Roast them for ten minutes, give them a stir, and roast for five more minutes. Remove the pan from the oven and sprinkle the beans with the cheese. Serve immediately.
While you have the oven on, bake Parmesan and almond crusted salmon to go with the green beans. It’s so, so good and you can roast them both at the same time.
These roasted green beans with Parmesan are almost as good as French fries. Okay, no, nothing like French fries. But good on their own merits! Totally different than French fries but just as good. Where was I going with this?
According to Healthline, you shouldn’t eat them raw because they contain lectins which can be harmful to your digestive system.
When beans are boiled, they may lose important nutrients in the water which is drained off and discarded. Steaming or roasting is the best cooking method.
While it’s important to snip the stem end off because it can be tough, there’s no need to snip the opposite end off (the dark green pointed end). It is tender and looks kind of cool.
Make It Your Own
- If basil and Parmesan aren’t for you, make sure to try the green beans with lemon and feta. I prefer those, my mom prefers these. Try them both!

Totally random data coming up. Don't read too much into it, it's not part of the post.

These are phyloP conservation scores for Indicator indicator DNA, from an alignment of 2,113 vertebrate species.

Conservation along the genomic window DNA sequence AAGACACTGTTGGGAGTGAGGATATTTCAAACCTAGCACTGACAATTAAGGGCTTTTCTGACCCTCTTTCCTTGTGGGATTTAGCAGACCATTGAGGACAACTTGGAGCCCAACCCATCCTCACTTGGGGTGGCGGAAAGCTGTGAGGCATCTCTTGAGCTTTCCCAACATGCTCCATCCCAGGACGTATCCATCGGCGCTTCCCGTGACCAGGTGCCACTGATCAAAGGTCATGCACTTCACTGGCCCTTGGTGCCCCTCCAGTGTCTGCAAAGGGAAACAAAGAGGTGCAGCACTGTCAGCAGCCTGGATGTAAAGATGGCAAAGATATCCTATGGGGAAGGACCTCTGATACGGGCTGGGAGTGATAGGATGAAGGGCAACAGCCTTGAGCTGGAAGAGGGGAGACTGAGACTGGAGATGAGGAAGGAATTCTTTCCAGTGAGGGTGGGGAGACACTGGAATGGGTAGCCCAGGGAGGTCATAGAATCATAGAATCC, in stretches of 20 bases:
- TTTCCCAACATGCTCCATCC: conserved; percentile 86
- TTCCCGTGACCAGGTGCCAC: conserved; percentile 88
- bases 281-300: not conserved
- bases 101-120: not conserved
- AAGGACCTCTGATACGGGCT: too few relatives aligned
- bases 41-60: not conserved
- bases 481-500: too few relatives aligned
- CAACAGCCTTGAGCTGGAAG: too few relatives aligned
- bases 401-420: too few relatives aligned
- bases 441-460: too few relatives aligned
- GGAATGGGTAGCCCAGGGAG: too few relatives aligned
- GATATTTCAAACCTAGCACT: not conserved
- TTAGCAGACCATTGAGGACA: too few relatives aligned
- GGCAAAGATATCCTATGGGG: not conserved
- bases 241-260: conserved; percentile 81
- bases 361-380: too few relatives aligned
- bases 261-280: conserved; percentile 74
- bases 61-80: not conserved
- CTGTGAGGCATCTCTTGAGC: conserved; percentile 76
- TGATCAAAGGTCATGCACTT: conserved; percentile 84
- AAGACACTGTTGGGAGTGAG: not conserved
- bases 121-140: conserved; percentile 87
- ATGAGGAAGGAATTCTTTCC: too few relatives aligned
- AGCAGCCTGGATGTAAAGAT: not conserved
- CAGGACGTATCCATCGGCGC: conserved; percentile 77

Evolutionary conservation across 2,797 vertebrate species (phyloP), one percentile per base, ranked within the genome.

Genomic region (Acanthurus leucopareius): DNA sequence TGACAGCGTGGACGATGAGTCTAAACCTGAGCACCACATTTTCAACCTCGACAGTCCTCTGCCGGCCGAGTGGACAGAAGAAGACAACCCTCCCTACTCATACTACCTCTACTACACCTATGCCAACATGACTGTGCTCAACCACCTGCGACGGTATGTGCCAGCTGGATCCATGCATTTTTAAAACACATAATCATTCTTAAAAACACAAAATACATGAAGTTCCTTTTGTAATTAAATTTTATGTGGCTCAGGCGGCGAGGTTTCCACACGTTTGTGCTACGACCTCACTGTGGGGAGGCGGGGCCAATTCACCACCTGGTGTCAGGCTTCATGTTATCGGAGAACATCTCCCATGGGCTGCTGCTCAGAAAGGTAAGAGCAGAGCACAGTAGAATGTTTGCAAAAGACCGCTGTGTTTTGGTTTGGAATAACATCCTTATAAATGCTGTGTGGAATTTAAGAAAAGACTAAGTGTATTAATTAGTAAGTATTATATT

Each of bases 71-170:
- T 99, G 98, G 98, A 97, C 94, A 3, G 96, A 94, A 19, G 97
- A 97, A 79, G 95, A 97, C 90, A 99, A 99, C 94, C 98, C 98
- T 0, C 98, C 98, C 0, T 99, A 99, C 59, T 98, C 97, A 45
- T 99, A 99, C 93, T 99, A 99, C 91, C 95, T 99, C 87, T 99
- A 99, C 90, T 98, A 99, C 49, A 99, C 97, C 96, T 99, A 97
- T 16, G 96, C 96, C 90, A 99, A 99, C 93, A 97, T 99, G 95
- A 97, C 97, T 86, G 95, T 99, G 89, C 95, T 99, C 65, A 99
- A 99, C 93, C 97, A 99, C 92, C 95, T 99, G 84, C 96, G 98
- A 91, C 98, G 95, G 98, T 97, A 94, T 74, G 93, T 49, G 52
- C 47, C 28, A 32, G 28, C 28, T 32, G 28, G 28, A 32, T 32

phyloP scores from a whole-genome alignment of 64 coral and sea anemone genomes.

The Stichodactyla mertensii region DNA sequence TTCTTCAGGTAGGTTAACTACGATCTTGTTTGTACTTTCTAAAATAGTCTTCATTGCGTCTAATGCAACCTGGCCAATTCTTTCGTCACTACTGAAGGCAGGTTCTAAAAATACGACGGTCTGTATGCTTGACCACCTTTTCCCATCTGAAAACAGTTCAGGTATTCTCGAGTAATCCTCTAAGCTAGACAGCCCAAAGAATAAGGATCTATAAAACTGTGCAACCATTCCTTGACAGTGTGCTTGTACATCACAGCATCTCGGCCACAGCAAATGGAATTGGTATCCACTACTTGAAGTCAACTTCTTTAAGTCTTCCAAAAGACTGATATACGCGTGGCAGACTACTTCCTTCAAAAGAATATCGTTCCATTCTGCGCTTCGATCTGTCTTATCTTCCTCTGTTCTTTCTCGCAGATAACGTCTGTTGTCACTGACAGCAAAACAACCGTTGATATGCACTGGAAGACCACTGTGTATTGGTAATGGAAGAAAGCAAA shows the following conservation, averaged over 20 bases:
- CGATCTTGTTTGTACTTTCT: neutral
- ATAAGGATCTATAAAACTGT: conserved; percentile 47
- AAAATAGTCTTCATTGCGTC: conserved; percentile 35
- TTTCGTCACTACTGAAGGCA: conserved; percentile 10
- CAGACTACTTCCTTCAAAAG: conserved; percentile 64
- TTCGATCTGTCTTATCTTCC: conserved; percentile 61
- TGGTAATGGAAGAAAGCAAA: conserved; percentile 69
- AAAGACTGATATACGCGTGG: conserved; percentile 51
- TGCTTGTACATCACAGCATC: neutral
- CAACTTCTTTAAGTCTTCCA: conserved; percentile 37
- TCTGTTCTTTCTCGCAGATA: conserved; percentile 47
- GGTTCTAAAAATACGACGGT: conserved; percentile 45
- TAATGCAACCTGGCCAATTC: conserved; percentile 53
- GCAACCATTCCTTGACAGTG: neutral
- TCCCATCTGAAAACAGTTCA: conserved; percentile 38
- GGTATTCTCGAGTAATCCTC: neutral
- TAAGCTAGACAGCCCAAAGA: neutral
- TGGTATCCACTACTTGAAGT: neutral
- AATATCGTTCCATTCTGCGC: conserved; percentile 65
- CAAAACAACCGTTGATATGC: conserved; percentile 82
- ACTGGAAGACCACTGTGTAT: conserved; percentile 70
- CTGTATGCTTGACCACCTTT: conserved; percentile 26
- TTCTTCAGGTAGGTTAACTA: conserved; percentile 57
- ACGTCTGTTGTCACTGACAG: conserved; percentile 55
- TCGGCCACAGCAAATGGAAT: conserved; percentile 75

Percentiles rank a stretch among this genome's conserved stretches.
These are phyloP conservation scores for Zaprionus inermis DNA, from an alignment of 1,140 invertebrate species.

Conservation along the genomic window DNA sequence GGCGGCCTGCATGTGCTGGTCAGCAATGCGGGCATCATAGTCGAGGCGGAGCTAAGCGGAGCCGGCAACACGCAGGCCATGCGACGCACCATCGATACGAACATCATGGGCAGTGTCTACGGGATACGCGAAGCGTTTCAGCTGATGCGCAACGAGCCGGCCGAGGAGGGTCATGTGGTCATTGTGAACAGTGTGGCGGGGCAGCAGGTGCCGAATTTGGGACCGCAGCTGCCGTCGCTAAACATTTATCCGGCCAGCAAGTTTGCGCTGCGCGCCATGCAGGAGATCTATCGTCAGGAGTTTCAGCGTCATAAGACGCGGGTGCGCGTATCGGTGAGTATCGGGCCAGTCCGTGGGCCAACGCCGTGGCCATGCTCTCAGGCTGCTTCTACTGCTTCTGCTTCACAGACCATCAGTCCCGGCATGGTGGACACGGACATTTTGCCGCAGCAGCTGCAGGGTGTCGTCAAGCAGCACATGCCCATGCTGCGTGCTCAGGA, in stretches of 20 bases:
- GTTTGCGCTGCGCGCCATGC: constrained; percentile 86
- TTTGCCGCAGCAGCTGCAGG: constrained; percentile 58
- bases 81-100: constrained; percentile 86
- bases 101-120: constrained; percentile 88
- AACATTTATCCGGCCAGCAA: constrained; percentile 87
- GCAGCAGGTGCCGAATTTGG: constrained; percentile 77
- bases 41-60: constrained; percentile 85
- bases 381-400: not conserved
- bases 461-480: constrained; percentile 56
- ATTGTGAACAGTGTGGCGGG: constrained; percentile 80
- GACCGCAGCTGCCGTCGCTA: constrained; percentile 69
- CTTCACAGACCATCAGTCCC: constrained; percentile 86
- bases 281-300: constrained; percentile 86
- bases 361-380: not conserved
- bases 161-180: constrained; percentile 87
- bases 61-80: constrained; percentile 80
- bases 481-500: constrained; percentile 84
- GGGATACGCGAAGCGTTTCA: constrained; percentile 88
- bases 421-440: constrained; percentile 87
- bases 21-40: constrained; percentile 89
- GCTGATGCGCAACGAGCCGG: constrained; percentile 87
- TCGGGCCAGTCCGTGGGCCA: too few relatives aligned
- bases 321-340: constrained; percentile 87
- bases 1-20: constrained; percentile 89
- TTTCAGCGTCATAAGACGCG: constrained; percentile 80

- Don’t want to turn your oven on? Try green beans almondine or green beans with bacon. We just love this Mediterranean green bean salad with sun-dried tomatoes.
- Or if you’re in the mood for something a bit richer, try my homemade green bean casserole – no canned soup in this version!
- Not crazy about green beans? Try roasted broccoli and add basil and Parmesan cheese to that.
Leftover green beans can be stored in the fridge for at least a couple of days. Reheat in the microwave or give them a quick blast in your air fryer.
More Roasted Vegetables
I compiled all my roasted vegetables into one giant list! You’ll find the basics there, but you’ll also find jazzed up versions, sheet pan dinners, and a few things that are roasted but aren’t vegetables. One of my favorites are these cumin roasted carrots. If you love these roasted green beans, I know you’re going to love this list!
- 1 pound fresh green beans (trimmed, stem end snipped off)
- 1 tablespoon extra virgin olive oil
- 3/4 teaspoon dried basil
- 1/4 teaspoon kosher salt
- 1/4 teaspoon freshly cracked black pepper (more or less to taste)
- 2 tablespoons grated Parmesan cheese
- Preheat oven to 425°F.
- Dry green beans well and spread on a rimmed baking sheet. Toss with olive oil (use your hands), so that all the beans are coated. Sprinkle with salt, pepper, basil. Toss again to coat.
- Roast for 10 minutes, toss, and continue to roast for 5 more minutes. Immediately sprinkle with Parmesan cheese and serve.
- If you prefer, use fresh basil instead of dried. Add finely minced basil leaves after the beans are roasted.
- Other types of oil can be substituted for the olive oil.
- Yellow wax beans are great, too. A mixture of green beans and yellow beans is really attractive.
This website provides approximate nutrition information for convenience and as a courtesy only. Nutrition data is gathered primarily from the USDA Food Composition Database, whenever available, or otherwise other online calculators.